By Salem Solomon | VOA
A Republican congressman says he believes it is time for the U.S. to reach out to Eritrea and forge a partnership to fight terrorism.
U.S. Rep. Dana Rohrabacher of California submitted an amendment to the National Defense Authorization Act that would encourage the U.S. secretary of defense to negotiate with his Eritrean counterpart to cooperate on the war on terror, security in the Red Sea region, confronting Iranian proxies in Yemen and other U.S. security priorities.
The amendment was rejected, but Rohrabacher said he may try to push for cooperation with either a future amendment or standalone bill.
“I think it’s time for us to reach out to Eritrea and take them up on some of their offers, and do things that would be good for us and good for the order of the world in a sense they would be opposing radical Islamic terrorists,” Rohrabacher told VOA in an interview this week.
Human rights abuses and authoritarian rule have long made Eritrea an international pariah. The U.S. currently has no military-to-military cooperation with the country and, although there is an embassy in the capital, Asmara, there is no U.S. ambassador.
Eritrea and many members of its ruling regime are subject to U.N. sanctions, imposed for an unresolved border dispute with Djibouti and the country’s alleged support for Islamist militants in Somalia.
But Rohrabacher believes U.S. policy needs to change. He says it is colored by Eritrea’s larger, more powerful neighbor and longtime enemy, Ethiopia.
“We should not be just hanging our hats on the side of someone like the Ethiopians and just letting them direct what our policy is,” he said. “Eritrea is in a very strategic location, and it is working with people that I think are very responsible people in terms of the war against terrorists.”
Eritrea hosts a military base operated by the United Arab Emirates at the port city of Assab, from which the UAE conducts missions in its war against Houthi rebels in Yemen.
Question of human rights
Eritrea’s government has been subject to strong criticism for its domestic policies. A U.N. commission of inquiry found that Eritrea has a “wholesale disregard for the liberty” of its citizens. The commission concluded that the country imprisons dissidents without trial and forces its citizens to serve indefinite national service. Thousands of Eritreans have risked their lives at sea to flee the country.
But Rohrabacher believes the U.S. will have very few African allies if it allows concerns about human rights to dictate its partnerships on the continent.
“Very few of them have a human rights record and a record of [an] honest government that would be acceptable for the United States,” he said. “So we should be basically figuring out what is in the interests of our country, and does that government even meet the minimum standards of being in a relationship with us.”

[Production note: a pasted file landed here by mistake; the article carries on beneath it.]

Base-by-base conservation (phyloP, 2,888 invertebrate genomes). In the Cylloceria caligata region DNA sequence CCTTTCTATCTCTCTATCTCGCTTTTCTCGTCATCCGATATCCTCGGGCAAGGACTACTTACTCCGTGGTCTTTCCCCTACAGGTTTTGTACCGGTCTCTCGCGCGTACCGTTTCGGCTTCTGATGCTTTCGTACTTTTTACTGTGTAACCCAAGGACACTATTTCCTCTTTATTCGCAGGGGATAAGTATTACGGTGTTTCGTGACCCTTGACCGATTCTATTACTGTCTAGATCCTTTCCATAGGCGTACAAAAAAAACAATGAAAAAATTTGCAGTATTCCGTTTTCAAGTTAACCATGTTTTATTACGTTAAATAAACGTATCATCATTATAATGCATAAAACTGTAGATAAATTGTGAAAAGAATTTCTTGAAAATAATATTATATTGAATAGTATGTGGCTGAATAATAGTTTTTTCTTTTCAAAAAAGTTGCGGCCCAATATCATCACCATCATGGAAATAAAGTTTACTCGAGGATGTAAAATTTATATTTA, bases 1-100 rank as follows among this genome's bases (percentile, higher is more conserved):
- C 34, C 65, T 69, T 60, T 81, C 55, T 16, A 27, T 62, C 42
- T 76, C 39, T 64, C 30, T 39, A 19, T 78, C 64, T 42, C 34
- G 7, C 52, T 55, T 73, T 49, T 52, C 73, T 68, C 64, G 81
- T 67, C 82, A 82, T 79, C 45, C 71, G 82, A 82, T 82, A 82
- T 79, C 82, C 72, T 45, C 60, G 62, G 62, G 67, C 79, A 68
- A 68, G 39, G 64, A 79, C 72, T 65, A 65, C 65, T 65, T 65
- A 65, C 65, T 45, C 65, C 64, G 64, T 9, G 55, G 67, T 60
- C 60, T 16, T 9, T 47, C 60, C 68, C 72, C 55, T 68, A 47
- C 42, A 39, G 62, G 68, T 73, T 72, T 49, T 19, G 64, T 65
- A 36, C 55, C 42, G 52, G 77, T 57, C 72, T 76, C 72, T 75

The U.S. does have historical military links with Eritrea. From 1943 to 1977, the U.S. Army operated Kagnew Station in Asmara. There, the army intercepted radio messages from other countries during the Cold War.
Additionally, the U.S. considered partnering with Eritrea in 2002 when then-U.S. Defense Secretary Donald Rumsfeld visited the country and met with President Isaias Afwerki.
But after the meeting, Afwerki said “we are not offering anything to get anything from the United States,” and a partnership on combating terrorism fell through.
Arguments against partnership
Khaled Beshir, a board member of the Awate Foundation, a group that works to counter what it calls Eritrean propaganda, recently told the U.S. House of Representatives that a U.S.-Eritrea partnership is unlikely. Eritrea has never accepted responsibility for playing a destabilizing role in the region by arming the Somali extremist group al-Shabab, he said, and the Eritrean government continues to blame the U.S. for many of its woes.
“They think the U.S. is behind pretty much everything, including people leaving the country, the sanctions, the border demarcation,” he said. “I think the Eritrean government has not learned to take responsibility.”
Beshir believes allying itself with Eritrea would put the U.S. at odds with much of the rest of the world, who are demanding the country improve its behavior.
“It’s very simple. This is contrary to U.S. interests, what [Rohrabacher] is proposing, because it will go against the international community that has put sanctions on Eritrea for the last seven years,” he said. “The role that Eritrea has been playing as a spoiler, as a destabilizing force in the region, I don’t know how that will serve the U.S. interest, even from the security point of view.”